Something as simple as a smile given freely can temporarily brighten a person's entire world, and can even be a life saving factor. Our value-driven conduct may inspire others to consider whether their own lives are reflective of their values. A kindly shared word of advice can help others see life in an entirely new fashion, and small gestures of kindness can even prove to those embittered by the world that goodness still exists.

By simply being ourselves, we influence other's lives in both subtle and life altering ways.

To ensure that the effect we have is positive, we must strive to stay true to ourselves while realizing that it is the demeanor we project and not the quality of our wondrous inner landscapes that people see. As we interact with others, the manner in which we behave can be as important as who we are.

If we project our passion for life, our warmth, and our tolerance in our facial features, voice, and choice of words, every person who enters our circle of influence will leave our presence feeling at peace with themselves and with us. We never know whose life we are affecting, big or small. We also never know whose life is going to affect ours.

Our individual journeys take us into many unexpected situations where we encounter a wide variety of people - some quite like ourselves and some very different.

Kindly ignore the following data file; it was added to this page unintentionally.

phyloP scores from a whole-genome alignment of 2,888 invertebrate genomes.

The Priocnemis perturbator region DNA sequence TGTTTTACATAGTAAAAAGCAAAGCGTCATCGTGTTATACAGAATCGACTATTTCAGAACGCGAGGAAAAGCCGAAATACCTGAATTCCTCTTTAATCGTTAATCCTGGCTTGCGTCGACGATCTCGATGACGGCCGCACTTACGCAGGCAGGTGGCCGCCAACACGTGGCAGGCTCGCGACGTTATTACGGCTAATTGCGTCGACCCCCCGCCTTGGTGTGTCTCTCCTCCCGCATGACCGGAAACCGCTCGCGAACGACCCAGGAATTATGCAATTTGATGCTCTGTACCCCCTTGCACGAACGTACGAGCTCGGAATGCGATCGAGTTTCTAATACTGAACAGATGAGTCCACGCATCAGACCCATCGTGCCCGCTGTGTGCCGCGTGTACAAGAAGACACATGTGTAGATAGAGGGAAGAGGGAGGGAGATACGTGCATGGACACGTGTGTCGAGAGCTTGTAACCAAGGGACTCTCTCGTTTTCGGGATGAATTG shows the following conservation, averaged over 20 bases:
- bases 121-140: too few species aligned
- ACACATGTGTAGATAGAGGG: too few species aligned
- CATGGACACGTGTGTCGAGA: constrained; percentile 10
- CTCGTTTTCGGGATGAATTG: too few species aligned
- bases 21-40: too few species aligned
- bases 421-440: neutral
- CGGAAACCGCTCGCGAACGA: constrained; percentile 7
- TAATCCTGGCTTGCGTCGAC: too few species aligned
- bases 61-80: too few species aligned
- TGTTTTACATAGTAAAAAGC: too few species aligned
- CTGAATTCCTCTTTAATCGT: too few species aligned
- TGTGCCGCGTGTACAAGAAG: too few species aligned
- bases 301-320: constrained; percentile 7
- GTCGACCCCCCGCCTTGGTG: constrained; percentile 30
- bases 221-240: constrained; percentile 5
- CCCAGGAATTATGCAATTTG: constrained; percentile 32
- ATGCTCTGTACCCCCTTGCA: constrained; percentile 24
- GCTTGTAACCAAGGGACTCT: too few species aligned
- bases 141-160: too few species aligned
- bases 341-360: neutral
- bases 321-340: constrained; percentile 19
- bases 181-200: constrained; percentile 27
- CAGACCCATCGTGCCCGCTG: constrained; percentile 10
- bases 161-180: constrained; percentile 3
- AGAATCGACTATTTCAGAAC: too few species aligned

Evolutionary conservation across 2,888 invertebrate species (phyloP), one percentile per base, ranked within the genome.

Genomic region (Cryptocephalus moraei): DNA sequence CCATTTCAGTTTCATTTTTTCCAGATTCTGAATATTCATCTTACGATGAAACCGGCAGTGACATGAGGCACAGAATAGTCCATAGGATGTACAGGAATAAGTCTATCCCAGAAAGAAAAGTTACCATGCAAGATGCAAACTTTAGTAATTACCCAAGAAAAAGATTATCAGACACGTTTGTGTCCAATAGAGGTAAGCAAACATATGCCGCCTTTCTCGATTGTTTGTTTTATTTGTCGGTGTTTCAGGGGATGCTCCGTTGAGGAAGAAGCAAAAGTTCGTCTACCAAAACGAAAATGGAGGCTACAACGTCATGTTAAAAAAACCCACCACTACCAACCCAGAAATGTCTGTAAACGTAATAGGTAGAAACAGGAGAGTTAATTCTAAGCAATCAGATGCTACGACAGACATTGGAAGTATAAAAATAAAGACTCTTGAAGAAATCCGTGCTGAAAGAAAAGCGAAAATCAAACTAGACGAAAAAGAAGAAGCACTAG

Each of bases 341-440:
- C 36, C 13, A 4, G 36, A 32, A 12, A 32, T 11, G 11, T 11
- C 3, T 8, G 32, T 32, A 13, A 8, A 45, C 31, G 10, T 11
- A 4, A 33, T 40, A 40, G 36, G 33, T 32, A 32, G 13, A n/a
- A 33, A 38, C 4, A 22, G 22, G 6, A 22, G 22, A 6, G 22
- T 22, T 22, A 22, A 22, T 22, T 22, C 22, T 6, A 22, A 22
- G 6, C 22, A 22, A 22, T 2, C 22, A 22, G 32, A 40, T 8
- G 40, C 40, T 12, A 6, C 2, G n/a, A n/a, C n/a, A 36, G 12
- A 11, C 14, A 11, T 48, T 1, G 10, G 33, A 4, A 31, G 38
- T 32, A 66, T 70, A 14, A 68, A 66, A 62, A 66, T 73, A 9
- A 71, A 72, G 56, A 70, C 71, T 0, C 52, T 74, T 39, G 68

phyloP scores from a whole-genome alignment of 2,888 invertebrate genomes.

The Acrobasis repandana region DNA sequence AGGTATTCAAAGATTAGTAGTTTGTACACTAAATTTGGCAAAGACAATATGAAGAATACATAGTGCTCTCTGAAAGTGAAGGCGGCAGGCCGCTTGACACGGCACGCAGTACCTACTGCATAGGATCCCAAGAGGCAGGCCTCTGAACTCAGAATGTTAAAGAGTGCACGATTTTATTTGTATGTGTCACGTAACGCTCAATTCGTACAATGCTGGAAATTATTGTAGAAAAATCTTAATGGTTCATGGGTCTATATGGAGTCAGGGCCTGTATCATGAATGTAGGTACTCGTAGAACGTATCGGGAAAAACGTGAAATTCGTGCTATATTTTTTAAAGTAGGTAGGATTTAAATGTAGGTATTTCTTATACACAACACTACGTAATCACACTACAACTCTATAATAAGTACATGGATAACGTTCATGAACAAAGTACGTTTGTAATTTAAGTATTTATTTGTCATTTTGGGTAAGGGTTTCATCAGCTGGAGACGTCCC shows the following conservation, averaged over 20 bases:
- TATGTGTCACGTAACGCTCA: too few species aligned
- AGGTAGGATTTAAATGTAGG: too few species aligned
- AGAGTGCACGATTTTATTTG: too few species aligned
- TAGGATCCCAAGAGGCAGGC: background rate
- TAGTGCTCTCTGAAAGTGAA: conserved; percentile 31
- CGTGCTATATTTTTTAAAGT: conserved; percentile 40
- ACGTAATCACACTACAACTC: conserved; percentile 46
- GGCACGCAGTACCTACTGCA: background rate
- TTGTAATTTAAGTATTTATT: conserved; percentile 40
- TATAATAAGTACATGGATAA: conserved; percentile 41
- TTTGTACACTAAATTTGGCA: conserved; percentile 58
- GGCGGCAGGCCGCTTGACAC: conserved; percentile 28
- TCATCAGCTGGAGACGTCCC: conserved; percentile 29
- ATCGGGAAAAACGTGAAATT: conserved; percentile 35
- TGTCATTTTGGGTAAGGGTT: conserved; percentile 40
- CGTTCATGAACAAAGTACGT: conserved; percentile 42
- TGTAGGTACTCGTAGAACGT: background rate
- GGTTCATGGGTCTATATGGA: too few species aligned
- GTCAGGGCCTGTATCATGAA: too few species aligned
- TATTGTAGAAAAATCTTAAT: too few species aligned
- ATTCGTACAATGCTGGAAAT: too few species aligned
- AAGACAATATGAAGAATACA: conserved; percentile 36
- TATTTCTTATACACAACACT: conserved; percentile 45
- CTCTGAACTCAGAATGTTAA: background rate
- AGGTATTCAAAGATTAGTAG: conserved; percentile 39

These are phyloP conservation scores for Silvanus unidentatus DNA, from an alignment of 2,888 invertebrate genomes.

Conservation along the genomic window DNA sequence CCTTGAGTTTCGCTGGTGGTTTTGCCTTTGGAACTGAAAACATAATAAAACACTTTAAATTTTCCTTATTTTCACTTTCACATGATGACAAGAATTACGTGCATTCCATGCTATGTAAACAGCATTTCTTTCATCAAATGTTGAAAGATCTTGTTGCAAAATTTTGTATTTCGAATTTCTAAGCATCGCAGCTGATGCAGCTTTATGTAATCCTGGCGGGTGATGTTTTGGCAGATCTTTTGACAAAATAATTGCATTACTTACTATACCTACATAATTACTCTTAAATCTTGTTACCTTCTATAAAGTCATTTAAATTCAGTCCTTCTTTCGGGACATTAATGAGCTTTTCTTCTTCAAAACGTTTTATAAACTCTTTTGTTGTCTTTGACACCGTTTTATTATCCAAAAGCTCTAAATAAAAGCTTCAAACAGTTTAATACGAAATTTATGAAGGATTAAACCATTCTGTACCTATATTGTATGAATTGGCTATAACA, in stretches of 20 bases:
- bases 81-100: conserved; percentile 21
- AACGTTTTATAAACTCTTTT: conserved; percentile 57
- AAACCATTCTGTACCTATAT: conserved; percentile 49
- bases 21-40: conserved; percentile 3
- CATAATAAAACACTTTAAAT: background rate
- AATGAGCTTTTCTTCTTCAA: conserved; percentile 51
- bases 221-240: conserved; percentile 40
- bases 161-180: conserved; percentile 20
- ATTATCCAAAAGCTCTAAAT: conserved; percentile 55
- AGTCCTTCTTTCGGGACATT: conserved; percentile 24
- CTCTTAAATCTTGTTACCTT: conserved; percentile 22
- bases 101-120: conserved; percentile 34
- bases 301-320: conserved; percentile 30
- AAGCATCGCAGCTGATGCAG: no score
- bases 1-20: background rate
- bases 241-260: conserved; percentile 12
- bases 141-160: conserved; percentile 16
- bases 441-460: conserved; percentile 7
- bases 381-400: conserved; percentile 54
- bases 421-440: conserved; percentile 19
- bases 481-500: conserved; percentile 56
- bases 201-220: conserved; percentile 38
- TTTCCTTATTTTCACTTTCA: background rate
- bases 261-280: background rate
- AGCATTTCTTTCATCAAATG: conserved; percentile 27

We cannot anticipate these meetings, but we can make the most of them when they take place. When we are courteous as a matter of course and open minded in our assessment of the individuals whose lives touch our own, if even just briefly, we are more apt to stumble upon surprising gems of enlightenment that open our eyes to new worlds of possibility. Every person we meet can affect us profoundly, just as every situation we find ourselves in can teach us something new.

To fully embrace this fact, it is essential that we acknowledge that everyone is valuable in their own way and capable of expanding our horizons. Since we never know when we will happen upon those individuals who will unveil the truths that lie before us, we must extend to all people the same generous level of kindness, care, compassion, and understanding. When we accept that everyone we meet is special and treat them as such, we can develop a strong rapport quickly. By making an effort to adopt a positive attitude toward others at all times, we ensure that our emotions do not blind us to the enlightenment that exists, even in difficult or distressing situations.